True realism consists in revealing the surprising things which habit keeps covered and prevents us from seeing.
Jean Cocteau (French director, painter, playwright, and poet)
The most revolutionary and far-reaching change to After Effects 7.0 is also one that initially resonates with few artists, but in many ways it represents a paradigm shift in compositing. If 32 bit per channel floating point color mode, which allows high dynamic range (HDR) color adjustments, generates fear, uncertainty, or doubt, it's simply because we've trained ourselves to live without HDR, although it is in line with fundamental phenomena of the world around us.
The previous edition of this book contained a guest chapter written by Brendan Bolles, who helped create eLin, a third-party tool that allowed for linear floating point compositing in After Effects (if the meaning of this term eludes you, hold onit is drawn out thoroughly in the discussion ahead). That chapter forms the foundation of this discussion of HDR compositing with the new features in After Effects 7.0.
Destined to be a marginal tool, ignored by over 99% of After Effects artists, eLin made the After Effects workflow more complicated for the sake of benefits that seemed applicable only to the highest end projects. Although it's not true that the benefits would only be seen by feature film compositors, only they seemed to welcome the cumbersome addition to the pipeline.
HDR compositing in After Effects, as made possible by 32 bit per channel mode, may seem to begin its life in a similarly marginalized role; it changes the inner (and outer) workings of After Effects in ways that are not immediately obvious. Yet its benefits are within immediate reach of anyone, on virtually any kind of project. These benefits include
- Goodbye to clipping: If illuminations extend outside of the range of your monitor, their appearance remains as natural as in real life; highlights and shadows are not inadvertently crushed.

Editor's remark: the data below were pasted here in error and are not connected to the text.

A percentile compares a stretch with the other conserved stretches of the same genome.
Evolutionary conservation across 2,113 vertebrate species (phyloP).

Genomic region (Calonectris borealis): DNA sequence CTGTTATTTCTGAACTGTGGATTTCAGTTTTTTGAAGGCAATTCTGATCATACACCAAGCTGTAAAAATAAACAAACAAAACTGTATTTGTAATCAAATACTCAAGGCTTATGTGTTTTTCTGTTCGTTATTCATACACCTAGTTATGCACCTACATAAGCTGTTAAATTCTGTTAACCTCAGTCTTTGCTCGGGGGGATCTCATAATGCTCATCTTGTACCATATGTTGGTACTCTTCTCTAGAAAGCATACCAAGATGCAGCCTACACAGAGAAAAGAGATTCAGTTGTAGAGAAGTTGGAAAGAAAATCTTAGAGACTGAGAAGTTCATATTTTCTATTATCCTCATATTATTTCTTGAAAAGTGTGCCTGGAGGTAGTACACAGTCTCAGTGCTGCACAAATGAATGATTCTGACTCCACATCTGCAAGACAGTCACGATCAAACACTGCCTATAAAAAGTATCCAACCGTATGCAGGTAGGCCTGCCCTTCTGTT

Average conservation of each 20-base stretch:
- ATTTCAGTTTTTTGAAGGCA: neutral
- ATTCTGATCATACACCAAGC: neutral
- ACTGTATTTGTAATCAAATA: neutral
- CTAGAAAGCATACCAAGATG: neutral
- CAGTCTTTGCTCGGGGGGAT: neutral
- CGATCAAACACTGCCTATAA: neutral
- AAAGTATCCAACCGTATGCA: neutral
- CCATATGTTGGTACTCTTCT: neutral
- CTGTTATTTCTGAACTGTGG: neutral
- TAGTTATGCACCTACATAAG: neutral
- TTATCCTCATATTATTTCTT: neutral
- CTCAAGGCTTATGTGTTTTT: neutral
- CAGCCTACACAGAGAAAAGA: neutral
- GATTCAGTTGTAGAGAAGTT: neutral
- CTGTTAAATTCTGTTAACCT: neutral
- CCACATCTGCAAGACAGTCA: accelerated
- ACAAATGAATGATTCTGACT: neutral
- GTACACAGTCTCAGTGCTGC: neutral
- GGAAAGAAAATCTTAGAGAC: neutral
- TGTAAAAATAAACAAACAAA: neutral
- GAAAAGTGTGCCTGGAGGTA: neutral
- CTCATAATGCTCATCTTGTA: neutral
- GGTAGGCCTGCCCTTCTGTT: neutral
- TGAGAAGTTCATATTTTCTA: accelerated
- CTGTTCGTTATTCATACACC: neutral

- There is no good reason to use the Glow filter, or a bunch of other imitations of natural light phenomena, ever again. Fewer Blending modes can do more of the work, more naturally, with an HDR pipeline.
- The world inside After Effects can represent the real world of additive color and light. Illuminate elements in the same way that you adjust a light or lens aperture, without having to compensate for strange results.
- Once you start combining light levels naturally, new techniques that would previously have been off-limits emerge as natural solutions to various lighting situations.
- Many benefits can be enjoyed immediately, without the need to convert to Linear Blending mode (explained further on) or to restrict effects use to 32 bpc compatible plug-ins (of which there are currently only a handful). You don't even need to begin with HDR source.
Of course, it would not be honest to tout the benefits without also acknowledging some limitations and challenges:
- 32 bits per channel requires more processor power than 8 or 16. It's twice as many bits, but 2 to the sixteenth power or 65,536x more numerical data per pixel. Multiplied by the previous capacity of 16 bit per channel values, we are talking trillions of colors per channel.
- A complete HDR pipeline is not possible. Presently there are very few digital HDR input devices (cameras) or monitors (the ones available now are extraordinarily expensive and could not simply be plugged into your PC). Of course, the analog medium of film has always been, and remains, an "HDR" format.
- The benefits of HDR are not difficult to grasp or use, but the other piece of the puzzle that truly completes the picturecompositing using linear valuesis a challenge to learn and understand, so unfamiliar are the underlying issues to most digital artists.
- Along with linear compositing comes the need to work between multiple color spacesan issue to which print digital artists have been accustomed for years, but which is virtual terra incognita, and for many, an unwelcome development, in video.
- No model yet exists to extend custom color spaces to other parts of the pipelineimage gathering (the camera) or output (conversion to the playback medium), so the benefits that print artists receive from color management seem elusive at this stage for their film and video counterparts. In some ways, Adobe's role is similar to what it was a decade ago with printto lead artists in a helpful new direction that nonetheless seems confusing at first.
But these points include concepts and terms that won't even be defined or discussed until later in this chapter. First, let's revisit Brendan's excellent primer to try to nail down why any of this is even worth the trouble in the first place.
The discussion first moves to issues associated with film, before covering the 32 bit compositing environment; film in many ways represents the analog standard against which digital HDR technologies are measured, which Brendan explains well.